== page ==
HITRUST -- You've come a long way baby...

I first took the HITRUST Assessor course in 2009 and was disappointed. Roughly, the aim of HITRUST then, as it is now, is to allow all players in the health care ecosystem (providers, payors, suppliers and others) to adopt a single security framework, and then deliver attendant certifications to demonstrate that their security programs or selected IT systems are secure. In short, a hospital, for example, would conduct a HITRUST assessment to demonstrate to anyone (Govt. and private entities) that their overall security program has a requisite level of maturity. Only one report could be created and submitted to many who needed to verify the security maturity of an organization.  (Note: CPA firms offer similar attestations such as the SOC Type 1 and Type 2 assessments, under AICPA guidance for service providers.)  

In 2009, however, HITRUST’s approach was an ill -thought out mish-mash of NIST and ISO standards and some control requirements baked into an excel spreadsheet. This required contortions and manipulations too wieldy for most to adopt. Justifiably, this early HITRUST incarnation had limited traction in the health market that HITRUST targeted. The HITECH act of 2009 that required all covered entities to perform an annual security risk assessment should have been an immediate boon for HITRUST. But the immaturity of HITRUST was evident and visible. Few health care entities took the plunge. Moreover, the cost, in my estimation was too high for an entity to conform to a HITRUST assessment.  

Fast forward to today, when I just completed the HITRUST assessor course, I now find HITRUST to be a compelling way for entities to demonstrate the maturity of their security programs or even a single system if desired. Most importantly, the HITRUST approach of 2018 has morphed significantly to: 

  • Provide an inexpensive but sophisticated Governance, Risk and Compliance (GRC) tool for health care entities

  • Deliver a vastly improved SaaS interface to share security assessment data between clients and assessors 

  • Require a thorough QA process that allows users relying on reports or certifications and feel comfortable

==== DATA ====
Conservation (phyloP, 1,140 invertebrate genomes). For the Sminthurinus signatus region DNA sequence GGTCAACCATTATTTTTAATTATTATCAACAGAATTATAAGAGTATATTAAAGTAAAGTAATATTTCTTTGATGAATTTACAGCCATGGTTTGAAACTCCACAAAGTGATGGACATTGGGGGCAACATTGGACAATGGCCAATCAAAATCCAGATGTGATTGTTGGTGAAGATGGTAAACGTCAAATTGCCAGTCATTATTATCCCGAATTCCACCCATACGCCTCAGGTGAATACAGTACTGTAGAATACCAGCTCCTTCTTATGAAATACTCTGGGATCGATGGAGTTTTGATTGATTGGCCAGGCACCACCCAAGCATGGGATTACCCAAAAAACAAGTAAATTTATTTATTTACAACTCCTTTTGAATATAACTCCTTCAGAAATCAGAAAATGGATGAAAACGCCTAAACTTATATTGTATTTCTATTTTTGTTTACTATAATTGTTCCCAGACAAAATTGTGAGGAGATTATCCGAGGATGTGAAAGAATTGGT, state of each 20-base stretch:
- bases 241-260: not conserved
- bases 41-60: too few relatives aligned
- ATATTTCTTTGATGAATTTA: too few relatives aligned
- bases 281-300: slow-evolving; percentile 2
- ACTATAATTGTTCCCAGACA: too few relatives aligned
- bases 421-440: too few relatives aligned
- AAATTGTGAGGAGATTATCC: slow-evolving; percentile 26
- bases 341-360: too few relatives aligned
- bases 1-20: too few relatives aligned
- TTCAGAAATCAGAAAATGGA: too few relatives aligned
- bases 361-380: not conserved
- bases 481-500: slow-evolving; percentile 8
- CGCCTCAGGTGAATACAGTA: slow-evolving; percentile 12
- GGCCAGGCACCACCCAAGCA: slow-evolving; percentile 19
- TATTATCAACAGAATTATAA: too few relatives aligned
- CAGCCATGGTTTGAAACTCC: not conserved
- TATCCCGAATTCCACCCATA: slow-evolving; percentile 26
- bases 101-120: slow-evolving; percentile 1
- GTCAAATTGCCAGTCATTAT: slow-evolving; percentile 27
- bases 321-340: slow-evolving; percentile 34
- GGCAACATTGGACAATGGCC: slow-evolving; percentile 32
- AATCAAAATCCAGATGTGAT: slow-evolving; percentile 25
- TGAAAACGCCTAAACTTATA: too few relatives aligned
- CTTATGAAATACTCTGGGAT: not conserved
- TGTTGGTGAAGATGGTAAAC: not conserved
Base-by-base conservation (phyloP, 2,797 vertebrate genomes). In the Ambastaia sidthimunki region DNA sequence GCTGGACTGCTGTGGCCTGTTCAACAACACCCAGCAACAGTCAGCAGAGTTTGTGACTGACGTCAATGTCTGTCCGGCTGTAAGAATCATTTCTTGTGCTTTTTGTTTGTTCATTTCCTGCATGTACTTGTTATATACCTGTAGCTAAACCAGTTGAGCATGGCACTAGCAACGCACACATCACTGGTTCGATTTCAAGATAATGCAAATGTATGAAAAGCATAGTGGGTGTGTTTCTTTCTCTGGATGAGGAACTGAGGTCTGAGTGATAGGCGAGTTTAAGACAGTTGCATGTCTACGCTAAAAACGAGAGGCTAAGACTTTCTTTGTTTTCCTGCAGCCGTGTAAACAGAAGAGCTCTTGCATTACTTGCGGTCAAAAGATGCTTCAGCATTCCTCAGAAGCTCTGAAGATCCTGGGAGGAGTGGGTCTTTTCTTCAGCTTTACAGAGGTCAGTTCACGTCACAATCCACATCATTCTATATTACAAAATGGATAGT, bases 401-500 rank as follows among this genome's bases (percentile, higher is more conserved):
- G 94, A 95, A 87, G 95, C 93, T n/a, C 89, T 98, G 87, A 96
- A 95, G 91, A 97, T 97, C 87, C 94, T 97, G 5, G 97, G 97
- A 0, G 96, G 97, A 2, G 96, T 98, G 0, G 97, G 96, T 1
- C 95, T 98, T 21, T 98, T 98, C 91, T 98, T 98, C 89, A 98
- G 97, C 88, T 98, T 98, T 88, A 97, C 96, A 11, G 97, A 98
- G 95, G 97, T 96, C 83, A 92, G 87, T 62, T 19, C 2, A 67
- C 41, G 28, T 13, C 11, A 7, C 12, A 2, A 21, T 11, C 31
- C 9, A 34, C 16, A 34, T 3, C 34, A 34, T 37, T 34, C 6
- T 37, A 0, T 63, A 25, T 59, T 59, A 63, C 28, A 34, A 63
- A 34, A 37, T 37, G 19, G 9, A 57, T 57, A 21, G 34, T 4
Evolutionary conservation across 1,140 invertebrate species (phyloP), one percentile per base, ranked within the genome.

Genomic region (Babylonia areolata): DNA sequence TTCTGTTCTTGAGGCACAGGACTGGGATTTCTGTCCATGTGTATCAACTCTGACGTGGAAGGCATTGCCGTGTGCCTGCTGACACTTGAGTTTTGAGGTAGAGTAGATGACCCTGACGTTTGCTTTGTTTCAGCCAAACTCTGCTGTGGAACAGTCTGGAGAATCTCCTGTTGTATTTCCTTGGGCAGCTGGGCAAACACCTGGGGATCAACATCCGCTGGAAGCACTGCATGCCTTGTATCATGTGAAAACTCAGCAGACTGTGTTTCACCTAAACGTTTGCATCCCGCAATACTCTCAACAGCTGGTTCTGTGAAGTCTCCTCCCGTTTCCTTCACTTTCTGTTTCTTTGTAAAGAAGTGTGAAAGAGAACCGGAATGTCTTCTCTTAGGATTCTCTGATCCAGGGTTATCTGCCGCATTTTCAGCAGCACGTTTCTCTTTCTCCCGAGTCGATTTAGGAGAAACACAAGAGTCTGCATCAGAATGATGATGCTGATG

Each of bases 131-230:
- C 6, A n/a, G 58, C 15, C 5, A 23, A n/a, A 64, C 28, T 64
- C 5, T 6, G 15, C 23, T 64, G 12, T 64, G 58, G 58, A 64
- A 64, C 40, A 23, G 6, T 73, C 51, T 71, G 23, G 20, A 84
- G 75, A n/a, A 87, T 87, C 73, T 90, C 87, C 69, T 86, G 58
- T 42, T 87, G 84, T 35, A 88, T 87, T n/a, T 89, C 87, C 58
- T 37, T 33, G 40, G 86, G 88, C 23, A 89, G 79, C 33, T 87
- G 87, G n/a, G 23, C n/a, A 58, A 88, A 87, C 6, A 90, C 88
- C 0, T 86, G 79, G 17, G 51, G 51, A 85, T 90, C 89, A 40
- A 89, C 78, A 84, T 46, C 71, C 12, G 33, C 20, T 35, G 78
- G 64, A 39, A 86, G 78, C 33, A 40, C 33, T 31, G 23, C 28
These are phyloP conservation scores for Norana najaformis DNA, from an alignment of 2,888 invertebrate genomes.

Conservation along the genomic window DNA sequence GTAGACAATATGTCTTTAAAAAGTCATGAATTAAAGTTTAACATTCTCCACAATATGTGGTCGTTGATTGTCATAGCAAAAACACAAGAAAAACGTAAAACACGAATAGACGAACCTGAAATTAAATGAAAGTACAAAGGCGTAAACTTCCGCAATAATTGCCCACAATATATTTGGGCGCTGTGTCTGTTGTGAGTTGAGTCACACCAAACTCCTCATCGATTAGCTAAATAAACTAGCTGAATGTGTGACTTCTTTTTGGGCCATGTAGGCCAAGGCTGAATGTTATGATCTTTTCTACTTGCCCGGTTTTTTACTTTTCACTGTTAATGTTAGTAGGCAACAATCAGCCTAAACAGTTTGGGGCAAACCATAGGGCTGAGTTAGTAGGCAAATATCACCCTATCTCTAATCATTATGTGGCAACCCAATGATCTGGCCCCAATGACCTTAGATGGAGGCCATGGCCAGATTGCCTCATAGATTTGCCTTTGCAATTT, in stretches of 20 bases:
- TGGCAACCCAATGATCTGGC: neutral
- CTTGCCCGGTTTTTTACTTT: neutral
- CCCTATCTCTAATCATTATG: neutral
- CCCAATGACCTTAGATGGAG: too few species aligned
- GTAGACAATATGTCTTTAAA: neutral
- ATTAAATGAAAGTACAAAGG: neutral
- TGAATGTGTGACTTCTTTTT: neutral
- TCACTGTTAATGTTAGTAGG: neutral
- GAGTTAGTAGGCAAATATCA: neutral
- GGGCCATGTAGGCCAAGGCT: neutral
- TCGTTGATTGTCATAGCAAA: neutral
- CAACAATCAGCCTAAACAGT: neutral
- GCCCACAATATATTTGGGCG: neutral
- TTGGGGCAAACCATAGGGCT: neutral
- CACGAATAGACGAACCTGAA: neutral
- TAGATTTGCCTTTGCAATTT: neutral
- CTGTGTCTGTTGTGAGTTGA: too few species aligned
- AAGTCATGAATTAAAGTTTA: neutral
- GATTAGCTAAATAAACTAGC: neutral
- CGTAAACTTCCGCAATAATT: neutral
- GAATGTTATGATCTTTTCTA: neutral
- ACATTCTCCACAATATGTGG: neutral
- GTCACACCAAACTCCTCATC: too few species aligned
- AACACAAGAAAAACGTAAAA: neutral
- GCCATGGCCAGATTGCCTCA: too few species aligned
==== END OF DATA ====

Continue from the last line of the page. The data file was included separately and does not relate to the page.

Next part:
• Become an excellent way to manage a security program, especially for large entities (more than 1000 employees)

The only lamentation I have about conducting a HITRUST assessment is that it will be far more expensive than a traditional security assessment. The reason for this extra cost is simple. HITRUST is a thorough approach with little room for obfuscation of details or “cheating” by an assessor or an entity that is being assessed. The control and testing requirements are explicitly laid out and the HITRUST QA process is not to be monkeyed with, else decertification will occur. 

In short, I give HITRUST a thumbs up. As the 1970’s ad for Virginia Slims cigarettes once touted to women, “You’ve come a long way baby”  

Feisal Nanji

A seasoned C-Level Technology Risk expert with over 25 years of experience in developing and executing large information security and product development programs. Feisal brings deep knowledge of regulatory frameworks, technology capabilities and process constraints to consistently deliver quality information risk management programs for large health care institutions. He has served as Interim Chief Security Officer for a 14 Hospital system with over $5 Billion in revenue and conducted multiple security risk assessments for providers of all sizes. At EY he lead a team to review and improve the security of an integrated managed care organization’s electronic medical records (EMR) system with over 8 million members and 3 million health records.